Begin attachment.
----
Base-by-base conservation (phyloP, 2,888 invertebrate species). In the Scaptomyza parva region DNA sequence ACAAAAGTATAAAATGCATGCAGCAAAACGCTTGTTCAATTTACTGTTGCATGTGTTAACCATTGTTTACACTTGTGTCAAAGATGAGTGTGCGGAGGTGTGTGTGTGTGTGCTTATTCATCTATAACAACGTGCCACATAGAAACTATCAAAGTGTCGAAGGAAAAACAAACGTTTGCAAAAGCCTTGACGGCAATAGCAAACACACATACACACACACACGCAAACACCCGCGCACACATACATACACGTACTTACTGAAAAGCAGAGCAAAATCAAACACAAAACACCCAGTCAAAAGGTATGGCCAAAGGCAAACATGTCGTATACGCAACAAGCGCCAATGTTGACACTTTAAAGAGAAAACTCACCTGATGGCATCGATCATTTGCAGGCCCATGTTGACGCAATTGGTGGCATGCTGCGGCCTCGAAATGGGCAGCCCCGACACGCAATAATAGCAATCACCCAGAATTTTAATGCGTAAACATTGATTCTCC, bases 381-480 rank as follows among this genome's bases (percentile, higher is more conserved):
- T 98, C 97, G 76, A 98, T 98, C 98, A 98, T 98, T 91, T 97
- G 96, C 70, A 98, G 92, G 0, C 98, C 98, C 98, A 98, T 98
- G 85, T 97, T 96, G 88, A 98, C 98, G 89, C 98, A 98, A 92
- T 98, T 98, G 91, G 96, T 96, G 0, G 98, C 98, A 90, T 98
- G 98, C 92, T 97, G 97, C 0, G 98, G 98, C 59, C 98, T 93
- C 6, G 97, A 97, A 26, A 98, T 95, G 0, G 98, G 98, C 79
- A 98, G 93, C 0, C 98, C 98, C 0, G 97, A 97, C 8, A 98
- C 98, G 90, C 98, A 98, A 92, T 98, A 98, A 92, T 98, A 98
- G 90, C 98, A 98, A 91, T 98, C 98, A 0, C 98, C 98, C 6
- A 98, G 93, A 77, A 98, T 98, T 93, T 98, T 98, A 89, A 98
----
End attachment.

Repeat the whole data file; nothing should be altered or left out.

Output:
Base-by-base conservation (phyloP, 2,888 invertebrate species). In the Scaptomyza parva region DNA sequence ACAAAAGTATAAAATGCATGCAGCAAAACGCTTGTTCAATTTACTGTTGCATGTGTTAACCATTGTTTACACTTGTGTCAAAGATGAGTGTGCGGAGGTGTGTGTGTGTGTGCTTATTCATCTATAACAACGTGCCACATAGAAACTATCAAAGTGTCGAAGGAAAAACAAACGTTTGCAAAAGCCTTGACGGCAATAGCAAACACACATACACACACACACGCAAACACCCGCGCACACATACATACACGTACTTACTGAAAAGCAGAGCAAAATCAAACACAAAACACCCAGTCAAAAGGTATGGCCAAAGGCAAACATGTCGTATACGCAACAAGCGCCAATGTTGACACTTTAAAGAGAAAACTCACCTGATGGCATCGATCATTTGCAGGCCCATGTTGACGCAATTGGTGGCATGCTGCGGCCTCGAAATGGGCAGCCCCGACACGCAATAATAGCAATCACCCAGAATTTTAATGCGTAAACATTGATTCTCC, bases 381-480 rank as follows among this genome's bases (percentile, higher is more conserved):
- T 98, C 97, G 76, A 98, T 98, C 98, A 98, T 98, T 91, T 97
- G 96, C 70, A 98, G 92, G 0, C 98, C 98, C 98, A 98, T 98
- G 85, T 97, T 96, G 88, A 98, C 98, G 89, C 98, A 98, A 92
- T 98, T 98, G 91, G 96, T 96, G 0, G 98, C 98, A 90, T 98
- G 98, C 92, T 97, G 97, C 0, G 98, G 98, C 59, C 98, T 93
- C 6, G 97, A 97, A 26, A 98, T 95, G 0, G 98, G 98, C 79
- A 98, G 93, C 0, C 98, C 98, C 0, G 97, A 97, C 8, A 98
- C 98, G 90, C 98, A 98, A 92, T 98, A 98, A 92, T 98, A 98
- G 90, C 98, A 98, A 91, T 98, C 98, A 0, C 98, C 98, C 6
- A 98, G 93, A 77, A 98, T 98, T 93, T 98, T 98, A 89, A 98